报告题目：Closed-loop real-time all-optical interrogation of neural circuits in vivo
报 告 人：Michael Häusser教授
联 系 人：李卫东 firstname.lastname@example.org
报告简介：Neural activity patterns in the intact brain are rapidly evolving and highly variable from trial to trial. It is therefore crucial to be able to read out and interfere with these patterns in real time. Such closed-loop interventions would provide direct causal links between specific activity patterns and behaviour. I will describe a closed-loop all-optical strategy for dynamically controlling neuronal activity patterns in awake behaving mice. This approach involves rapidly tailoring and delivering two-photon optogenetic stimulation based on readout of activity using simultaneous two-photon imaging of the same neural population. I will show how this closed-loop feedback control can be used to clamp spike rates at pre-defined levels, boost weak sensory-evoked responses, and activate network ensembles based on detected activity. I will also demonstrate that this optical yoking together of neighboring neurons can be used to induce long-term changes in network dynamics. This approach thus allows the rate, timing and plasticity of activity patterns in neural circuits to be flexibly manipulated ‘on the fly’ during behavior.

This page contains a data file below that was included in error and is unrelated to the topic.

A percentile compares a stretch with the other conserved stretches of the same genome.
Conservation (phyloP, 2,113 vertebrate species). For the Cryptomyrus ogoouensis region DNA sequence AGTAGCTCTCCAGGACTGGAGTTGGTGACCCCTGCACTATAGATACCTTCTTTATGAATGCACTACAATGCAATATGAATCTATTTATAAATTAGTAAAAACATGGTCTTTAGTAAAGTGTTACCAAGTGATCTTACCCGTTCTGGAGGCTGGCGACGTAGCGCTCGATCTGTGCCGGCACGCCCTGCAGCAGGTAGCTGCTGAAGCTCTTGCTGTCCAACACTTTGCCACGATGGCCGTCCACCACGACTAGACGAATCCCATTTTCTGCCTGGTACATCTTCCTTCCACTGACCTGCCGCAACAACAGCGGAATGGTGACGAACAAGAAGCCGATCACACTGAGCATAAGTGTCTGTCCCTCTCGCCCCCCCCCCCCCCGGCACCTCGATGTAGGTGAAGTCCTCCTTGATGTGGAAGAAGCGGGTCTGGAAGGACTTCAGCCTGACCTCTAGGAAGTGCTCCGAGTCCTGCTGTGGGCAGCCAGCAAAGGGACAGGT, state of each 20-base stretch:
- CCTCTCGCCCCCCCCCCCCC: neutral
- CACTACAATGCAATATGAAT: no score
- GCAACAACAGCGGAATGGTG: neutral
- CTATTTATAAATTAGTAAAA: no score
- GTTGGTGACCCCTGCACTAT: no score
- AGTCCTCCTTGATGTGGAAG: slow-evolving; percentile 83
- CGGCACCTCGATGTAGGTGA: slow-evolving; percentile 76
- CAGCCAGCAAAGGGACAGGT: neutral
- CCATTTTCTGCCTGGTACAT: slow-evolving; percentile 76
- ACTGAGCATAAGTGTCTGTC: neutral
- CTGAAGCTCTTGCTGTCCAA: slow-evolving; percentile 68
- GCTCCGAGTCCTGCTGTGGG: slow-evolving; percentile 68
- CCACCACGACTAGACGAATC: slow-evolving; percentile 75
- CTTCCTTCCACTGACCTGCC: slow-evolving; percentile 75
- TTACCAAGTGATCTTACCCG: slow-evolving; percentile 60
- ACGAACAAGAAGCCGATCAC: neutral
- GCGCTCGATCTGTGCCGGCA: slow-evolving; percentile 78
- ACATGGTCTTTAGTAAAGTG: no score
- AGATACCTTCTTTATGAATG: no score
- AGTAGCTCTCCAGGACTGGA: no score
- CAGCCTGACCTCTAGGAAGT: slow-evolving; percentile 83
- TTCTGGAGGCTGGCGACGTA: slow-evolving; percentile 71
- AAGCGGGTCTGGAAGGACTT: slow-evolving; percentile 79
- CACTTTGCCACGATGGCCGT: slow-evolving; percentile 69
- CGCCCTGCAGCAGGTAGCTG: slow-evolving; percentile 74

报告人简介：Michael Häusser is Professor of Neuroscience at University College London and a Principal Research Fellow of the Wellcome Trust. He received his PhD from Oxford University under the supervision of Julian Jack. He subsequently worked with Nobel Laureate Bert Sakmann at the Max-Planck-Institute for Medical Research in Heidelberg and with Philippe Ascher at the Ecole Normale Superieure in Paris. He established his own laboratory at UCL in 1997 and became Professor of Neuroscience in 2001. He is interested in understanding the cellular basis of neural computation in the mammalian brain using a combination of experiments and theory, with a special focus on the role of dendrites. His group has helped to pioneer several new optical approaches for probing the function of neural circuits in the intact brain.
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